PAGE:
For more info go to  www.facebook/happybricksfoundation

Here’s the kitchen…

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The slow cooker! The fire stays lit all through the day and the heat is controlled by taking the logs in and out of the fire.

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Here’s what I ate for seven days, give yourself a test and see how long you can eat it for before you yearn for a change, remember the villagers eat it for the rest of their lives!

Rural Tanzanian Daily Menu

Breakfast
Chapati (usually two)

Lunch
Ugali (Maize, rolled up between the fingers and used to mop up your sauce)
Mchele (White Rice)
Maharage (Kidney Beans)
Mchuzi ya Nazi (Coconut Sauce, made from coconut shavings )
Mchicha (Greens, usually the tops off the sweet potato)
Viazi (Irish Potato)
Viazi Vitamu (Sweet Potato)
Nyama Mbuzi (Goat, a special treat)

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Dinner
as for lunch

Desert
White mango
Regular mango

Mango

Happy Bricks Foundation

Some of my dear friends know that last year Holly and I founded a charity called Happy Bricks and the time has come to see how our school building project in Tanzania is going. When I last visited four months ago with my friend Alex, it was great to see that the walls had gone up, the flooring was going in and the roof supports were ready. Since then, the roof has now gone on which will go a long way to weatherproofing before the long rains start, usually March to May, but weather patterns are as we all know behaving strangely, and last year the rains arrived late and didn’t last as long as usual, so who knows what will happen this time round.

The school is in a very remote location in a small sub village called Lukwambe, Bwawani, which is about 3 hours driving North West of Dar Es Salaam and has a population of around 250 people, 80 of which are small children of school age. The closest state school is around 4 hours walking through the bush and I came across it in 2013 after I climbed Mount Kilimanjaro. So Holly and I decided to help them by building the village their own school, and then set about raising the cash to build it through our new foundation, Happy Bricks Foundation, for which we are just about to get our charity number (at last) ! Website to come very shortly.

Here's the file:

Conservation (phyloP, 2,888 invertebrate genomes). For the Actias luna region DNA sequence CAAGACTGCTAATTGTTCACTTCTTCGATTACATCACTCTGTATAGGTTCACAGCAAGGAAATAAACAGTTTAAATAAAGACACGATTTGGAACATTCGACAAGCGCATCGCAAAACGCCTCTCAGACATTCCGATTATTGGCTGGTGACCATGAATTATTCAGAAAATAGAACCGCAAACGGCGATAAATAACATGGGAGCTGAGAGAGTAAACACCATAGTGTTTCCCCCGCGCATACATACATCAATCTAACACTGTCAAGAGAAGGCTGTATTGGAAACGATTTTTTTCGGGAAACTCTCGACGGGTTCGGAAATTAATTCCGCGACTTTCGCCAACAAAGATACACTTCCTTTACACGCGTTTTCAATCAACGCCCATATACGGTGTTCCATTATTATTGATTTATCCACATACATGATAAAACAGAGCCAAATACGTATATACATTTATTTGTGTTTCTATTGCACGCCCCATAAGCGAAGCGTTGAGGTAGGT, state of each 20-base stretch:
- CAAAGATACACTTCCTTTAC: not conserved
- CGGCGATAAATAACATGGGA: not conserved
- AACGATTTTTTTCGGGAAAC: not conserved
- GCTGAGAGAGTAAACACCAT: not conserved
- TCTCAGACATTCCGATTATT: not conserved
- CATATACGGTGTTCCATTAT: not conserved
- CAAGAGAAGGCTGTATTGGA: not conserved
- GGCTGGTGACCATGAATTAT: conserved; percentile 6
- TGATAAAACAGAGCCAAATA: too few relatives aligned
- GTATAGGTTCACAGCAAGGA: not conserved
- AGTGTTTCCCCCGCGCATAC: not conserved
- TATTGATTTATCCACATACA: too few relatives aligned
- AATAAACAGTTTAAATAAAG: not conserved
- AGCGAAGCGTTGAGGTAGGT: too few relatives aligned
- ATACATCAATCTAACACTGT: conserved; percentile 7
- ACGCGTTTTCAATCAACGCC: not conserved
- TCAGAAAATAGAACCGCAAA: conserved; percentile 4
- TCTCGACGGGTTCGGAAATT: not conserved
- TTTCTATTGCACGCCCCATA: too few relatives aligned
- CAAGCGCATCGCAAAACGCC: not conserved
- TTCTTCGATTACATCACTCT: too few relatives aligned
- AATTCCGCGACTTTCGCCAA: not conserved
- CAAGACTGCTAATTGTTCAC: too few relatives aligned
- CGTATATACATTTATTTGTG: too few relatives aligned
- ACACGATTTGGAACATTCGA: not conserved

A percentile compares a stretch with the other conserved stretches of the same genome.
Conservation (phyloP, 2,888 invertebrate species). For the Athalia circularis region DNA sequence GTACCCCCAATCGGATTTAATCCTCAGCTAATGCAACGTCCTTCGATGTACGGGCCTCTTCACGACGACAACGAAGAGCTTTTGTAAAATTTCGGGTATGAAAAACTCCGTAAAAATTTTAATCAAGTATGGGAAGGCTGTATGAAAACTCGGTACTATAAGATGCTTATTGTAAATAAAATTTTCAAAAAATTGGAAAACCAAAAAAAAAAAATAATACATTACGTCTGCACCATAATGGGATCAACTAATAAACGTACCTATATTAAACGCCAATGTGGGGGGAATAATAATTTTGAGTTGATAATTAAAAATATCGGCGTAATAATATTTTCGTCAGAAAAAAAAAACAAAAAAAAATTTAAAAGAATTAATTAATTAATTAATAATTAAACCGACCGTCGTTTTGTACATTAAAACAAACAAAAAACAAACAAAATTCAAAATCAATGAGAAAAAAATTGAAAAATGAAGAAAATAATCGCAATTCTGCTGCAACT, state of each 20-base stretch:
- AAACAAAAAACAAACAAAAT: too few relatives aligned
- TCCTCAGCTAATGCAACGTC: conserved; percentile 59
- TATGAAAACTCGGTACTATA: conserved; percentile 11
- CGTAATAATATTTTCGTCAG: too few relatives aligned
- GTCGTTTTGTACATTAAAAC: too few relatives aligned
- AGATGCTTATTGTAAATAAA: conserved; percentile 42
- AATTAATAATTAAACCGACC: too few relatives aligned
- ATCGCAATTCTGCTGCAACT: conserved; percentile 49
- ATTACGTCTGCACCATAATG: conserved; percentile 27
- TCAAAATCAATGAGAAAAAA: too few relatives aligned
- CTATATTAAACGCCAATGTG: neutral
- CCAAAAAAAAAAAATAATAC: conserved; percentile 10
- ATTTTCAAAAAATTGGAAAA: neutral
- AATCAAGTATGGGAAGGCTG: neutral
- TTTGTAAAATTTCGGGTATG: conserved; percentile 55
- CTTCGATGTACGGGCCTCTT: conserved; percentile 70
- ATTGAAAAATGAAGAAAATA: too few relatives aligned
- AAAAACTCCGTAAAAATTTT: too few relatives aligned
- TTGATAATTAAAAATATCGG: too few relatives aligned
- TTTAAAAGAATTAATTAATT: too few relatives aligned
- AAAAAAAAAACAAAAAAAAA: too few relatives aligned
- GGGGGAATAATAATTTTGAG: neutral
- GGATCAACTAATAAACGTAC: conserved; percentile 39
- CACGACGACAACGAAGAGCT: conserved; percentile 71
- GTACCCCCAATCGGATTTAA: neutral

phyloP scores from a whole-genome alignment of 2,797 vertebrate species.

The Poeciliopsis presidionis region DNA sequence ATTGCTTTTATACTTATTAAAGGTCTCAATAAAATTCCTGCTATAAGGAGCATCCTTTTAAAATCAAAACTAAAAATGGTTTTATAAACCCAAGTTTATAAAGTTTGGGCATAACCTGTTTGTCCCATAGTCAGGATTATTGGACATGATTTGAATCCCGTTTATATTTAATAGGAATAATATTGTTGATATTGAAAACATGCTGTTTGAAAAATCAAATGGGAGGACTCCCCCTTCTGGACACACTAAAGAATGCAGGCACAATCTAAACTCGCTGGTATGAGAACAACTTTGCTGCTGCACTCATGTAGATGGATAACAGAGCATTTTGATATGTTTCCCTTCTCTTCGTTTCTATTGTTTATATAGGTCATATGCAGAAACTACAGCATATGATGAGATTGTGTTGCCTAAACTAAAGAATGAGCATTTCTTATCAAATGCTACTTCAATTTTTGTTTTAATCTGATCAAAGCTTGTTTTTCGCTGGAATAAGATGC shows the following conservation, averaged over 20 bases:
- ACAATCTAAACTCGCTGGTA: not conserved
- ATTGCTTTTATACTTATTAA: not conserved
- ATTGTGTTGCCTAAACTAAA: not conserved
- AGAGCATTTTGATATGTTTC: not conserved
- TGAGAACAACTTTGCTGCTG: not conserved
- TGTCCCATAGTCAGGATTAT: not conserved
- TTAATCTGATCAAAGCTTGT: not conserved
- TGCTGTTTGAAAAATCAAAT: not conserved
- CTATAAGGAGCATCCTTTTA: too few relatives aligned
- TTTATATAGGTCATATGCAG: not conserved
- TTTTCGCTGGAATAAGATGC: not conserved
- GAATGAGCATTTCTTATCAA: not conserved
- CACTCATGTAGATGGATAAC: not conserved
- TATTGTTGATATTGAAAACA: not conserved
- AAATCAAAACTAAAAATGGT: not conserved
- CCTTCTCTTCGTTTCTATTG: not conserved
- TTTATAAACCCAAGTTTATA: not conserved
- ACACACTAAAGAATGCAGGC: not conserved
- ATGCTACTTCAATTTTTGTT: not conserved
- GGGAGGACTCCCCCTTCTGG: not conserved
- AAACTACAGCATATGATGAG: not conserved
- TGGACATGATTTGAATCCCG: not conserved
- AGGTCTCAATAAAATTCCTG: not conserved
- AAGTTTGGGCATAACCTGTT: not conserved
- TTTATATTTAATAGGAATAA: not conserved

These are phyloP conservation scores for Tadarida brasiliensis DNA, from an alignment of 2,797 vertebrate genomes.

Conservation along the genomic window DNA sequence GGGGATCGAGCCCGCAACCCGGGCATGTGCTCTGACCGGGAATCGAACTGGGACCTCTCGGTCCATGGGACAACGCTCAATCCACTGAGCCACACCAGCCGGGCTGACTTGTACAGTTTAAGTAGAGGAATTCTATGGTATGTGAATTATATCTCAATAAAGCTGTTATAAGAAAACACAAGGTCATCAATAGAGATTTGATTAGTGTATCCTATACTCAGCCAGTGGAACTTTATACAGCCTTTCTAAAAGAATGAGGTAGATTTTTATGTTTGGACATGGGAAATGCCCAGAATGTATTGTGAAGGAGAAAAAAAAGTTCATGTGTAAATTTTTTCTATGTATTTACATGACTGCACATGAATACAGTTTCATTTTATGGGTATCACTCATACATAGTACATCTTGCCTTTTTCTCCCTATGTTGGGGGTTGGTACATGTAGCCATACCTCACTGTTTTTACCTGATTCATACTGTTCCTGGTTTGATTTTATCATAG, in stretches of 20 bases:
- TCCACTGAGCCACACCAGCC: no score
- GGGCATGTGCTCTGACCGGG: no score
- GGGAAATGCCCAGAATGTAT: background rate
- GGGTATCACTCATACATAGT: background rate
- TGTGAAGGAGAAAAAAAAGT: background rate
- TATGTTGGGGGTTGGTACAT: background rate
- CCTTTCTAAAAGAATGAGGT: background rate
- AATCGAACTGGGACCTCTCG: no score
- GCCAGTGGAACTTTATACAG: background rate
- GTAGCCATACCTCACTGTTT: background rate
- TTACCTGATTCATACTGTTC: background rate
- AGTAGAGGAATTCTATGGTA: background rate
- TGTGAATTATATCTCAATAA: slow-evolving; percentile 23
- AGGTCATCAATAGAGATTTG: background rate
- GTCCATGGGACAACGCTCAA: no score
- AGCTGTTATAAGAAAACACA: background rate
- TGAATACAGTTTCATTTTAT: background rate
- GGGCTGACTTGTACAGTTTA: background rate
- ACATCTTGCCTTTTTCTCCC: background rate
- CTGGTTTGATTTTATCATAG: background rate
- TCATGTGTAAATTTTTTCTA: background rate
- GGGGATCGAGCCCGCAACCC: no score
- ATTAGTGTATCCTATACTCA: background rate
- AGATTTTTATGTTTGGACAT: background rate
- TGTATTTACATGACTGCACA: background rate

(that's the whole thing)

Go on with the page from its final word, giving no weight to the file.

So, we are nearly at the final stages, just windows, door and teachers and as soon as we get our charity number all you lovely people can help to finish it by running some wild and crazy fundraising events (see my chilli eating efforts on blog) and be part of a great thing in helping to enrich the lives of very poor people, who literally have nothing and are so grateful for what we little we give them.

When I get back next week I shall be cooking up what the villagers eat on a daily basis and lets see how long you could survive on that, it puts our lives into perspective!!

I would love it if you could give us a like on www.facebook/happybricksfoundation to keep up to date with our latest news

Happy Bricks

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Happy Bricks

Happy Bricks

Avoca Café

Avoca Café, Suffolk Street Dublin 4 Ireland

Every time I go home to visit my mum and sister in Dublin we always find time to visit Avoca. Perched on the top floor of a haberdashers in busy Suffolk Street and a stones throw from the popular Grafton Street, Avoca never fails to impress. Usually full of an eclectic group of Dubliners and better informed tourists you usually get a seat within 15 minutes and then you won’t want to leave.

Using the very best of Irish ingredients the chefs prepare everything from  a traditional Irish breakfast, the best you’ll eat in Ireland, to a lunch menu comprising such delights as Castletownbere crab salad with apple, fennel, pickled cucumber, a Middle Eastern mezze of spicy minced Wicklow lamb, hummus, tabbouleh, baba ghanouj, beetroot tzatziki & pita and Confit duck leg salad with pears & blackberries, feta, mixed leaves & blackberry vinaigrette.

avoca